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Walking The Walk: Political Participants And Representatives

Jordan Kirtley / KMUW


On Tuesday, Nov. 8, 2016, more than 65 million American voters made history. Though Hillary Rodham Clinton did not become president of the United States, her nomination to run for president on a major-party ticket and her then-record-setting popular vote count declared to many Americans that Clinton would not be the last woman to run for president. And that final glass ceilings of male privilege in national politics were closer to shattering than ever before.

Though the crowd gathered in the Javits Center in Midtown Manhattan did not get to celebrate a victory that night, Clinton’s candidacy and campaign revealed a lot about the nature—the good and the bad—of women participating in politics. 

Initially, men believed that politics was too dirty and corrupt for women, the angelic keepers of domestic safe havens. Throughout most of U.S. history, voting took place in dark and dingy saloons. Nominations were brokered in smoke-filled rooms, where party bosses made sure their interests were met. Voting didn’t even take place in secret until the latter part of the 19th century, meaning that peer pressure and corruption played almost as large a role as candidate platforms.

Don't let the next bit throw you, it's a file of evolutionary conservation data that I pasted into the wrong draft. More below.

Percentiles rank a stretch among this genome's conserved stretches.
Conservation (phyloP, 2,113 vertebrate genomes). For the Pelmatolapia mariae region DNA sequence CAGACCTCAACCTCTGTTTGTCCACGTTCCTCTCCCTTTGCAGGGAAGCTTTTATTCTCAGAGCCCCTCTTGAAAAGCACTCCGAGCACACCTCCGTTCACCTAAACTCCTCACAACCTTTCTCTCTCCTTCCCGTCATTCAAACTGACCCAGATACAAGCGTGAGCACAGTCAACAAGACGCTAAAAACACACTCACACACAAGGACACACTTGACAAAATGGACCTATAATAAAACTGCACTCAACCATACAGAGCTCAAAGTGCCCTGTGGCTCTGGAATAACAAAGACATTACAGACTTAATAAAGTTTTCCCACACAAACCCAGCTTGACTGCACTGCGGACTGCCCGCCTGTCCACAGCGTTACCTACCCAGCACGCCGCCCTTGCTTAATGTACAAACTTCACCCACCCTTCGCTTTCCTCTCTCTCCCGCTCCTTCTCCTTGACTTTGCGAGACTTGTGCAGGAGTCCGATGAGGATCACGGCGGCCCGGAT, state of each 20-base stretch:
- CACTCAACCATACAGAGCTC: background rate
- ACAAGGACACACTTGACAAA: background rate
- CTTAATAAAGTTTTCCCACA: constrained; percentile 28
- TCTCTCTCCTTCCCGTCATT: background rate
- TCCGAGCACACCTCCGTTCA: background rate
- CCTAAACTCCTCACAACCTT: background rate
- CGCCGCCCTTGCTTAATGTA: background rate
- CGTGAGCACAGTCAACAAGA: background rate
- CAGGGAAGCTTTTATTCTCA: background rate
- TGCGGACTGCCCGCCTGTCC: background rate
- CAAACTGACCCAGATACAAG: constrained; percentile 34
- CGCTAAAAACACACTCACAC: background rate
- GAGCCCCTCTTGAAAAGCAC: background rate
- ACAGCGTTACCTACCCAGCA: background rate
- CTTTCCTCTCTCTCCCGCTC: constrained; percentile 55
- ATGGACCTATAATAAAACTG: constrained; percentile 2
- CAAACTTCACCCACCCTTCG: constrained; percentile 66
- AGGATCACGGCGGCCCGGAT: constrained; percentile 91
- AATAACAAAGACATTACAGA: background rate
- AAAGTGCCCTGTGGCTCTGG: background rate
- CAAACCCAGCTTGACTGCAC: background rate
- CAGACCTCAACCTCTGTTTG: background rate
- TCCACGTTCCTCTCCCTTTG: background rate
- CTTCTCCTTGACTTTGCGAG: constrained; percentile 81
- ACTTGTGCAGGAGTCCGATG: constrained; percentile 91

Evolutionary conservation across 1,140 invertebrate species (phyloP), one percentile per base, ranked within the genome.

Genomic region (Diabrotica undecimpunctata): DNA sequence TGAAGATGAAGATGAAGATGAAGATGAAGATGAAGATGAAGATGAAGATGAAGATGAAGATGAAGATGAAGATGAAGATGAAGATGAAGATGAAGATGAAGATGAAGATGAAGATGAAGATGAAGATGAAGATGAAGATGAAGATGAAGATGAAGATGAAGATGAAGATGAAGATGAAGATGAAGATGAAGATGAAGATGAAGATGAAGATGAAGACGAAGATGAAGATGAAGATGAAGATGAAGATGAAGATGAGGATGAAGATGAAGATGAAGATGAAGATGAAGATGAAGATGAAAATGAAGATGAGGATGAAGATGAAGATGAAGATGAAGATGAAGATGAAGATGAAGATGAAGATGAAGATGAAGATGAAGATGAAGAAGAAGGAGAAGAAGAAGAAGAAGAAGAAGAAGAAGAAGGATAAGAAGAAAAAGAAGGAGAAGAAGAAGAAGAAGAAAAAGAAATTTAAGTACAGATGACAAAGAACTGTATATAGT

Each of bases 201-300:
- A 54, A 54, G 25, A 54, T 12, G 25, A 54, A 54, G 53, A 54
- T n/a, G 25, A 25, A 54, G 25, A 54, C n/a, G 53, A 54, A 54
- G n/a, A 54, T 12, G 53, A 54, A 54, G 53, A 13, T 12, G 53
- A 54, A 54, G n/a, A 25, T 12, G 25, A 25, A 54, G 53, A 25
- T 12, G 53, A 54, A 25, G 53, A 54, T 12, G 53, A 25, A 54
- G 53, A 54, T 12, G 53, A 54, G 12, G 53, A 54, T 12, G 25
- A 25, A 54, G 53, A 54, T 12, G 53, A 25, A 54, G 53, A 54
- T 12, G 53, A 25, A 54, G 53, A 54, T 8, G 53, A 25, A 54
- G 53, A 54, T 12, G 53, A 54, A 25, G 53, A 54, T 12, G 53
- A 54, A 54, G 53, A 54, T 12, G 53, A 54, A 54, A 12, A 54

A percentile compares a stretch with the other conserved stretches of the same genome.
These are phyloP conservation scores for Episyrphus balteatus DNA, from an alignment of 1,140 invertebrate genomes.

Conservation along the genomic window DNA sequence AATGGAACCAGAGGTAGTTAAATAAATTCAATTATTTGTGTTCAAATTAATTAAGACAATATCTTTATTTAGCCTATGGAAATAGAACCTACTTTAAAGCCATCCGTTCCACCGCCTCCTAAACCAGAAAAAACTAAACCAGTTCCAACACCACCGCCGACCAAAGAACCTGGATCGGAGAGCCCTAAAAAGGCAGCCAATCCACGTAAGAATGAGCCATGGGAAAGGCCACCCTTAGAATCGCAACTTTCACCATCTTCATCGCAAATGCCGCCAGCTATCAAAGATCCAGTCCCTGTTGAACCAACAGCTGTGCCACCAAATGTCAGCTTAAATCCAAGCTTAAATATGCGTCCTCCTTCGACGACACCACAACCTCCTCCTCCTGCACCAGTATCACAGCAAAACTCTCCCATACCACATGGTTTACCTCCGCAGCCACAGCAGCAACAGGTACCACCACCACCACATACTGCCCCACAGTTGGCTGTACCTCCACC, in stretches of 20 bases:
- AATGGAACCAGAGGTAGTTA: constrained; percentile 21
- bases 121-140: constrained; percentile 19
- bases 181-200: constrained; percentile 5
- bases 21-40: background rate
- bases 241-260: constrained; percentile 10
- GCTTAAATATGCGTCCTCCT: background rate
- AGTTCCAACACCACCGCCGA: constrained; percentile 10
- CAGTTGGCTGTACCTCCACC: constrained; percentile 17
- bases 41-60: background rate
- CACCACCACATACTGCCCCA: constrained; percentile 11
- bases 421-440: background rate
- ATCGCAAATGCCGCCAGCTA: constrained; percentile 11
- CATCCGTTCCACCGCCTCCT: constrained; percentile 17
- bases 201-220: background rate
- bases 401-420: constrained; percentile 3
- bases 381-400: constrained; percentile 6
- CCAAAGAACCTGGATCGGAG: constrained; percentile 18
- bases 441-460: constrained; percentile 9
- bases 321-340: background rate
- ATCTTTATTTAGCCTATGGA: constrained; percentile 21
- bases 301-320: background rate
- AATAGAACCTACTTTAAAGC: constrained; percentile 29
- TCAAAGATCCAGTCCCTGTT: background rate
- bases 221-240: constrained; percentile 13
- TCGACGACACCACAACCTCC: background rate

And campaigning? In 1800, Thomas Woolsey, the president of Yale College and an ardent supporter of President John Adams, declared that if Thomas Jefferson won, “we would see our wives and daughters the victims of legal prostitution.” If you believed that women, in particular white, middle-class women, were pure and righteous, politics did not present itself as a particularly respectable venue. If you wanted to keep your good reputation, that is.

But if the political process is meant to guide the nation in our most important choices—who serves and represents us and our needs in governmental decisions—many women believed that they deserved a seat at the table. As women became active advocates of women’s rights, women’s suffrage, and women’s autonomy, they also began asking who is best fit to serve the full needs of our towns, states, and nation, and why were women excluded? 

In this final episode of Hindsight, we will explore how women became active participants in the political process and candidates for political office. We will find political women on the radical extremes and in the more conservative center of politics. And we will discover who chose to answer the call to serve from all corners of American life, bringing with them new ideas and perspectives to the political arena, changing how we envision a “politician” forever. 

Dr. Robin C. Henry holds a Ph.D. in U.S. history from Indiana University and is an associate professor in the history department at Wichita State University. Her research examines the intersections among sexuality, law, and regional identity in the 19th- and early 20th-century United States.